In post #182 I wrote some info about beeping.  Perhaps you can try set FFh at address 19h.  Are you sure its starts beeping with 600mA or 6000 which is actually 6A? 

Correct location would be 0x1C. That sets the alarm limit in hundreds of milliamps for "dotless 2A" mode. Value is originally 0x0A or 10, making the limit 10*100mA = 1A = "1000" on the display.

So you can have the alarm in volts mode when measuring mains, without having ridiculously low alarm limit in current mode. It was probably just coincidence that original value was so close to the value you set for voltage mode.

Yea, I still had it set to 1A.   Turned off all the alarms.  Too bad the thing just didn't handle the zero in normal without reverting back to 2K counts.    Not a bad work around (the dotless mode). 
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Offline DAIRVINE

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Re: A look at the Uni-T UT210E
« Reply #188 on: October 02, 2016, 09:36:53 pm »
This post seems to imply the maximum ADC is 12000.
Is it possible to set the max count to 11999? Is there some sensible indication of above 9999?
 For ACA its obviously a problem, but I don't really need ACA.
It may also be a problem with capacitance. Can anyone determine capacitance limits?


I spent a little time playing with modifying the EEPROM.

First, a comment about setting up 9999 counts. This absolutely works fine for DCV and resistance measurements. For ACV (or ACA), there is an issue. The problem is caused by the fact that this meter uses fast sampling and DSP to calculate the RMS value of an AC input, rather than using the traditional approach of an RMS-to-DC converter (e.g. AD637). The peak value of a sine wave is 1.414 the RMS value. So to get an RMS reading on the meter of say 9.999 VAC, the meter needs to sample instantaneous voltages up to 14.141 V. It can't. The ADC tops out at roughly 12000 counts. This means that, for AC, the maximum displayed counts should be limited to around 8000 count. This allows enough headroom in the ADC to sample the peaks of sine waves (and clipped sine waves which you will likely see on AC mains). Still, any waveform with a higher crest factor may show a RMS reading below actual, when the reading is reaching the top of a range.  A workaround might have been to manually range higher, but this meter has no range button, so you can't do that. All this was to say that I recommend leaving the maximum counts to 8000 or less.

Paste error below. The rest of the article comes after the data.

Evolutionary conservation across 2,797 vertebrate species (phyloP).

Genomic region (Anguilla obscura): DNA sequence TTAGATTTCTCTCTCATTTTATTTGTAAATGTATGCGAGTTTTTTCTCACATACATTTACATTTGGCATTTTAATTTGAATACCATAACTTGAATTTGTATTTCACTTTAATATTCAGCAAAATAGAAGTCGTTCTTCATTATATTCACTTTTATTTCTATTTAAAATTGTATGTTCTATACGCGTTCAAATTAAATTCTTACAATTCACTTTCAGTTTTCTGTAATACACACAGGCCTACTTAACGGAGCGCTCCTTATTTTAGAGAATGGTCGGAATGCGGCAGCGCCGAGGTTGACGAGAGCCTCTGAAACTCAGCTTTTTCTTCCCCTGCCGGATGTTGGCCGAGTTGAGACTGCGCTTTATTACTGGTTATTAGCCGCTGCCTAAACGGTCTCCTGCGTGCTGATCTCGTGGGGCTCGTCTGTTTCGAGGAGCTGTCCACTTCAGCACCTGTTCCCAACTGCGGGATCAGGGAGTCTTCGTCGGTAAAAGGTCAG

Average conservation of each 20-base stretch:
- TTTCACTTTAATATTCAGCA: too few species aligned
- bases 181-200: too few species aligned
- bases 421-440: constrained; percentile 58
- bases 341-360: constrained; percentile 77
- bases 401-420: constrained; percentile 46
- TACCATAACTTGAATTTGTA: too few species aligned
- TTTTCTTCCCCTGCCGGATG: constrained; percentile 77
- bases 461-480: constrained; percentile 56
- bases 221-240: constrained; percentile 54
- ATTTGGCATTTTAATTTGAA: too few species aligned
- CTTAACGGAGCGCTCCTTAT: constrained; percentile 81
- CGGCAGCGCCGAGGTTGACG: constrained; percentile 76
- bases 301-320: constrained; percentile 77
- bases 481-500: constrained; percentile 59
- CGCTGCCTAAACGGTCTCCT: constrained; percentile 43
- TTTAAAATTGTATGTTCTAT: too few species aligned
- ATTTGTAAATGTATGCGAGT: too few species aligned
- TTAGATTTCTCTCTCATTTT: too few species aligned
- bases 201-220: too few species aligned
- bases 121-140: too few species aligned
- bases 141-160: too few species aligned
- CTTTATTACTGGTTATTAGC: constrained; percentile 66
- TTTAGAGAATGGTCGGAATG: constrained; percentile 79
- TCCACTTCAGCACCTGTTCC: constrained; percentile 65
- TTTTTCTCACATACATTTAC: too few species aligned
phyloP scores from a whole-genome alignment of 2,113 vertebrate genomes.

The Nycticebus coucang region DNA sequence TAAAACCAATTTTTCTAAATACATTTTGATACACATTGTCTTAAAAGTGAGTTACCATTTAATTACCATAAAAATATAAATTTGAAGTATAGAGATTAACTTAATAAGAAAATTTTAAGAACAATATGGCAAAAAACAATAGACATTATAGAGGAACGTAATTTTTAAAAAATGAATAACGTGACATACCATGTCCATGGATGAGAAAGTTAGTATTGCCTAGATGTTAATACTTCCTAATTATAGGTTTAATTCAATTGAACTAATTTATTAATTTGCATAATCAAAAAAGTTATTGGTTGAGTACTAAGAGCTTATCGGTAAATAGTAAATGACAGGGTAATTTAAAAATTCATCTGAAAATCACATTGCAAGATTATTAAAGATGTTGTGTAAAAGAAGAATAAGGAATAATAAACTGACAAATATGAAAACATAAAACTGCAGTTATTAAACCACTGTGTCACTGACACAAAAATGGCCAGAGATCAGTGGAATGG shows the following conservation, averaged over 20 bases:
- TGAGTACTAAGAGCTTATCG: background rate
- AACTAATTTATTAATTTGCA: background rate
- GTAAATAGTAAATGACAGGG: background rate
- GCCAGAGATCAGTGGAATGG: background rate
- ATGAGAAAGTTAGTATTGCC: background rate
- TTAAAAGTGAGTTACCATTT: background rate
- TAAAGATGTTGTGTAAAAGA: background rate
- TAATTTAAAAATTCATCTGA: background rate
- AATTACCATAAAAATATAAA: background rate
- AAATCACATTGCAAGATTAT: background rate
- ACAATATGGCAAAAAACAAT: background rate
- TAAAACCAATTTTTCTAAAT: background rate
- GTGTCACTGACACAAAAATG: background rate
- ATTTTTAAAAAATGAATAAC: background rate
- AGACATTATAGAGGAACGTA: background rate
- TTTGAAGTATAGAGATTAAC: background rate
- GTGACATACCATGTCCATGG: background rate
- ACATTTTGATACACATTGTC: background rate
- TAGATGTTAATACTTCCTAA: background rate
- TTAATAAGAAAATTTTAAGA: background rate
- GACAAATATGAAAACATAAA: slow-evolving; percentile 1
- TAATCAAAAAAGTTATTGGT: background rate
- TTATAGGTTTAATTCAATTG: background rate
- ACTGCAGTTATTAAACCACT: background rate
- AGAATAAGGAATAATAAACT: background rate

I have also used what I learned here (big thanks to hugatry) to modify another DTM0660-based meter that I own. On that meter I added a mV range with high impedance input.
 

Offline joeqsmith

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Re: A look at the Uni-T UT210E
« Reply #189 on: October 03, 2016, 02:30:22 am »
There appears to be another difference with the dotless mode.  Curious if this is normal.

Using a fixed current source of 2.0A.  Power up the 210E. place into DCA 2A scale.  Zero as normal and attach the clamp.  Write down your reading.   Remove the clamp and set to dotless mode.  Zero and attach the clamp and write down this reading.

Now power cycle the meter and go back to 2ADC range.  Don't zero and attach the clamp.  Take the reading.  Now without disconnecting the clamp, switch to dotless mode and take the reading.

It appears there are different calibrations for dotless and normal.  With dotless mode and 1A applied I get about 38mA of error.   
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Offline hugatry

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Re: A look at the Uni-T UT210E
« Reply #190 on: October 03, 2016, 11:09:39 am »
There appears to be another difference with the dotless mode.  Curious if this is normal.

Using a fixed current source of 2.0A.  Power up the 210E. place into DCA 2A scale.  Zero as normal and attach the clamp.  Write down your reading.   Remove the clamp and set to dotless mode.  Zero and attach the clamp and write down this reading.

Now power cycle the meter and go back to 2ADC range.  Don't zero and attach the clamp.  Take the reading.  Now without disconnecting the clamp, switch to dotless mode and take the reading.

It appears there are different calibrations for dotless and normal.  With dotless mode and 1A applied I get about 38mA of error.
I would have totally missed that, if you hadn't mentioned it!

Copy bytes from 50h and 51h (locations of 2A calibration data) to locations 56h and 57h (2000A/ dotless 2A calibration data). That should fix it.
 
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Offline joeqsmith

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Re: A look at the Uni-T UT210E
« Reply #191 on: October 03, 2016, 12:01:53 pm »
There appears to be another difference with the dotless mode.  Curious if this is normal.